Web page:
ABX Weekly 21/08/2019

Market Update  

 

Analysing the recently released minutes of the RBA’s Monetary Policy meeting in August we can see that the Board has grown more concerned over the outlook of global growth. Notably comments of: “trade and technology disputes had increased the downside risks to the global outlook”, “uncertainty around trade policy had already had a negative effect on investment in many economies”, and “a number of central banks had reduced interest rates this year and further monetary easing was widely expected”. This has the RBA worried. Sleepless nights type of worried. Whether you agree with their assessment or not they foresee strong headwinds hitting Australia from all over the world. While our economy has been doing much better than the rest of developed countries, we are just a small part of the economic system and won’t be immune to any market downturn.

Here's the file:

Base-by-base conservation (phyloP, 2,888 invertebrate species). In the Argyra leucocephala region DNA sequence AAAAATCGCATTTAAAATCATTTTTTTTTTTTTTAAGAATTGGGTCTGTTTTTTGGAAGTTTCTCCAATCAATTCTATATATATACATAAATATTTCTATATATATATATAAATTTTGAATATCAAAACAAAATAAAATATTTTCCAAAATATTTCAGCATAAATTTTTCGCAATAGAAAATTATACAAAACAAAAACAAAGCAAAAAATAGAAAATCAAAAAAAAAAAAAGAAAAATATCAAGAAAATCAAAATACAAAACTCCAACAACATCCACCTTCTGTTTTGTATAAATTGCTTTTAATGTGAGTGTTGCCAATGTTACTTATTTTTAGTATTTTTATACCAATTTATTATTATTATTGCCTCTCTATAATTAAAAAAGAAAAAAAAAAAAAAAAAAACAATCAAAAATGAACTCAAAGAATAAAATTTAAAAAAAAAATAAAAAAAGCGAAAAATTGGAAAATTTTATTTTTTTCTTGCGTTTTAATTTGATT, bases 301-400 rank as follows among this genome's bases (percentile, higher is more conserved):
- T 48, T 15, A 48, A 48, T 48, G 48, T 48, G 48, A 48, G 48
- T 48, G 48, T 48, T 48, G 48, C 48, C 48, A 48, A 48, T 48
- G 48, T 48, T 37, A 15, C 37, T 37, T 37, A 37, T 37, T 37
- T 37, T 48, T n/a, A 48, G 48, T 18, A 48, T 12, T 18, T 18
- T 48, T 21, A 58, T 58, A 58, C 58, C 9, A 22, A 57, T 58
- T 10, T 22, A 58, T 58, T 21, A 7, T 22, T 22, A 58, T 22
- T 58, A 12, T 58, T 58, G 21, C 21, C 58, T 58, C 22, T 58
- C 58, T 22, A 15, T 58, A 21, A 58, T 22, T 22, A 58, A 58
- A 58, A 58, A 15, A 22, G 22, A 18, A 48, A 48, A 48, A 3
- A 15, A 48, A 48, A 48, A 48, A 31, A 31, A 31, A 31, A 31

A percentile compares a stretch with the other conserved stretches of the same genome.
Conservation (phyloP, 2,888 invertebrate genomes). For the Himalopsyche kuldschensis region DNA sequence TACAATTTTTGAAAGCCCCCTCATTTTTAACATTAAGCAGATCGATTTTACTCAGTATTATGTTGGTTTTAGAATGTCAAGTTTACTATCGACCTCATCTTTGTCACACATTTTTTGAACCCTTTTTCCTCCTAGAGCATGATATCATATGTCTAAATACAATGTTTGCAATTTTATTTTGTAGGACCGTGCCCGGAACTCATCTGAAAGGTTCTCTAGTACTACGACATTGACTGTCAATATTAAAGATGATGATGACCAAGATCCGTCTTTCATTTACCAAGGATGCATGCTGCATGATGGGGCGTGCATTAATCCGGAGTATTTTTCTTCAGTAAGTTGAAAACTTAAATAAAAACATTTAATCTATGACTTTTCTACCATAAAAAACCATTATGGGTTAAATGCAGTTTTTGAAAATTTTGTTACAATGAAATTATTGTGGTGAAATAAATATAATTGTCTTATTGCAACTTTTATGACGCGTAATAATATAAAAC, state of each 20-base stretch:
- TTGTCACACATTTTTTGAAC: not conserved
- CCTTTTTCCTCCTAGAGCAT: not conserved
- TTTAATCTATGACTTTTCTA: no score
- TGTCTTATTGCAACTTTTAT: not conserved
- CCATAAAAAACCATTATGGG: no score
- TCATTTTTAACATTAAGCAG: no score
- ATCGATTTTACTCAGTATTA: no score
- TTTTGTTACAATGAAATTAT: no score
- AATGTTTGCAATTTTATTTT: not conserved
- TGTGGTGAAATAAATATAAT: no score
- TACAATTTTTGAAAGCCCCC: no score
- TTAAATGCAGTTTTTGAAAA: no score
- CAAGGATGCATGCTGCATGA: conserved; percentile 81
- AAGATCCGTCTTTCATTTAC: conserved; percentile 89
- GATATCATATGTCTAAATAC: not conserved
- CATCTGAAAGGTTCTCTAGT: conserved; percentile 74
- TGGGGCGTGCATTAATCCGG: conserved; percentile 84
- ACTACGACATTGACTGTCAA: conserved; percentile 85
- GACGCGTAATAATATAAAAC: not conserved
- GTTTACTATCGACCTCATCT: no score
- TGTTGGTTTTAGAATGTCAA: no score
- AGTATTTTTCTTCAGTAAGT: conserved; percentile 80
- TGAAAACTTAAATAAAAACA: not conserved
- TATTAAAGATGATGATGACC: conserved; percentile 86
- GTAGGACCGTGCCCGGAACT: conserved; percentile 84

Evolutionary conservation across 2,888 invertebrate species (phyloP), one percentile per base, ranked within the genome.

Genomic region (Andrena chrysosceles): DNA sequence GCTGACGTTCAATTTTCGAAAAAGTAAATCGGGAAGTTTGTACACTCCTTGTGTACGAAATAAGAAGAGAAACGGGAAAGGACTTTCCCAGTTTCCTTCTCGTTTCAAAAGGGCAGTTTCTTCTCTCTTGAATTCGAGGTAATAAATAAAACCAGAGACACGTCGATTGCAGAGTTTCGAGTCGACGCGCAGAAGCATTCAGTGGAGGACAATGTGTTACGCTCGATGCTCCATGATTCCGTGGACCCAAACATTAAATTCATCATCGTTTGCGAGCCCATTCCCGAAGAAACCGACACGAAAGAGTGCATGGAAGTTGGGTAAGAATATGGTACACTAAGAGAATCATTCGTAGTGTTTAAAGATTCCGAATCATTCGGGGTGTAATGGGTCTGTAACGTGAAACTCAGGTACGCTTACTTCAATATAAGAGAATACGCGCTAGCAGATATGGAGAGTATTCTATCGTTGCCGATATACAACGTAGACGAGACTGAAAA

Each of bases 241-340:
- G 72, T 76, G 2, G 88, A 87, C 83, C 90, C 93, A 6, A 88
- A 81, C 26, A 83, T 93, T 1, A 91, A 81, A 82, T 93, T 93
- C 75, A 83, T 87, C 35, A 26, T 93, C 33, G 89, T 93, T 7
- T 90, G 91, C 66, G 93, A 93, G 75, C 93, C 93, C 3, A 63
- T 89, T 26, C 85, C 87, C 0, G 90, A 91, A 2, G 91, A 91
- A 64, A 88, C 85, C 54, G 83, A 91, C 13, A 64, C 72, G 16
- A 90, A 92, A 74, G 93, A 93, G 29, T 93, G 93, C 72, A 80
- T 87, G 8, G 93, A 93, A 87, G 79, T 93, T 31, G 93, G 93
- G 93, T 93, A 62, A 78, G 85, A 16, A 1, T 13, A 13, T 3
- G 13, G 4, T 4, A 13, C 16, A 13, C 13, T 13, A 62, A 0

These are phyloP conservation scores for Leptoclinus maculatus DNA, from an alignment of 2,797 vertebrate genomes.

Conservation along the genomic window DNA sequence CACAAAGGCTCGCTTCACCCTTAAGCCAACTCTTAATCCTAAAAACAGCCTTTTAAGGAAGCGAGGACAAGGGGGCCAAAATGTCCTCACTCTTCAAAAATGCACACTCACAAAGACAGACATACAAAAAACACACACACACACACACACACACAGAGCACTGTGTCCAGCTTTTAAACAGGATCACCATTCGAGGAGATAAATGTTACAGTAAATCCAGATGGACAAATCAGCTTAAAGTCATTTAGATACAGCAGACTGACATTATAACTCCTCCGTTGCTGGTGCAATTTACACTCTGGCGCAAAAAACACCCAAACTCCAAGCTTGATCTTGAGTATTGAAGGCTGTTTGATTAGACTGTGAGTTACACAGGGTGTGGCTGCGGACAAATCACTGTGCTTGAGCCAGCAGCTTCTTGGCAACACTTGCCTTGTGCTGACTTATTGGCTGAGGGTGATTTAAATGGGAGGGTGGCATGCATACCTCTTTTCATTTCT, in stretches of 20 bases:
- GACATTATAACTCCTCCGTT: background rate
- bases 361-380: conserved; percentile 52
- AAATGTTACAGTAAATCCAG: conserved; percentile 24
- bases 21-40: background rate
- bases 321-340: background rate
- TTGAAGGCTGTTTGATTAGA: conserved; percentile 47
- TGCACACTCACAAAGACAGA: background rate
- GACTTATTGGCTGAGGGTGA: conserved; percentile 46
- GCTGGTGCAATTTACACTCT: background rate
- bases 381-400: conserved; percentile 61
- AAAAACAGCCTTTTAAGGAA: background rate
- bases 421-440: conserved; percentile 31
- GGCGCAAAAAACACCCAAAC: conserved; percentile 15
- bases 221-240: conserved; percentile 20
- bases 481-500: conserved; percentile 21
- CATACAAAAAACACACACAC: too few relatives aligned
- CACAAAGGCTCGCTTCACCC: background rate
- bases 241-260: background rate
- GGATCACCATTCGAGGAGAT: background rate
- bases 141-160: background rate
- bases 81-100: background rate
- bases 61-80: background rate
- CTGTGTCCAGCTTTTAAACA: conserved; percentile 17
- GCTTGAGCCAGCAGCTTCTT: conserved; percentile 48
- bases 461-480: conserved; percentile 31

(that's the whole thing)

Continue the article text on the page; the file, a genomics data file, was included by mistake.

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US Market Focus 

 

Market expectations for future rate cuts by the Fed amid renewed trade tensions have led to an increased spotlight on the Kansas City Fed’s annual economic policy symposium being held at Jackson Hole this week. The topic of the conference is “Challenges for Monetary Policy”. 

 

 

Trump’s latest Tweet: 

 

The Fed Rate, over a fairly short period of time, should be reduced by at least 100 basis points, with perhaps some quantitative easing as well. If that happened, our Economy would be even better, and the World Economy would be greatly and quickly enhanced-good for everyone! 

 

European Desk: 

 

Germany has put a number on the size of a possible fiscal stimulus package for the first time, saying it could muster 50 billion euros ($55 billion) of extra spending in an economic crisis. 

 

While Finance Minister Olaf Scholz has given no indication that such a package is imminent, it does highlight the increasing pressure on the administration now that it’s clear the economy shrank in the second quarter and the recession risk is growing. 

 

The government has run a budget surplus for the past five years and cut its debt burden to the lowest since before the financial crisis, giving it room to spend. The administration is ready to run a deficit should the economy collapse, Der Spiegel reported on Friday.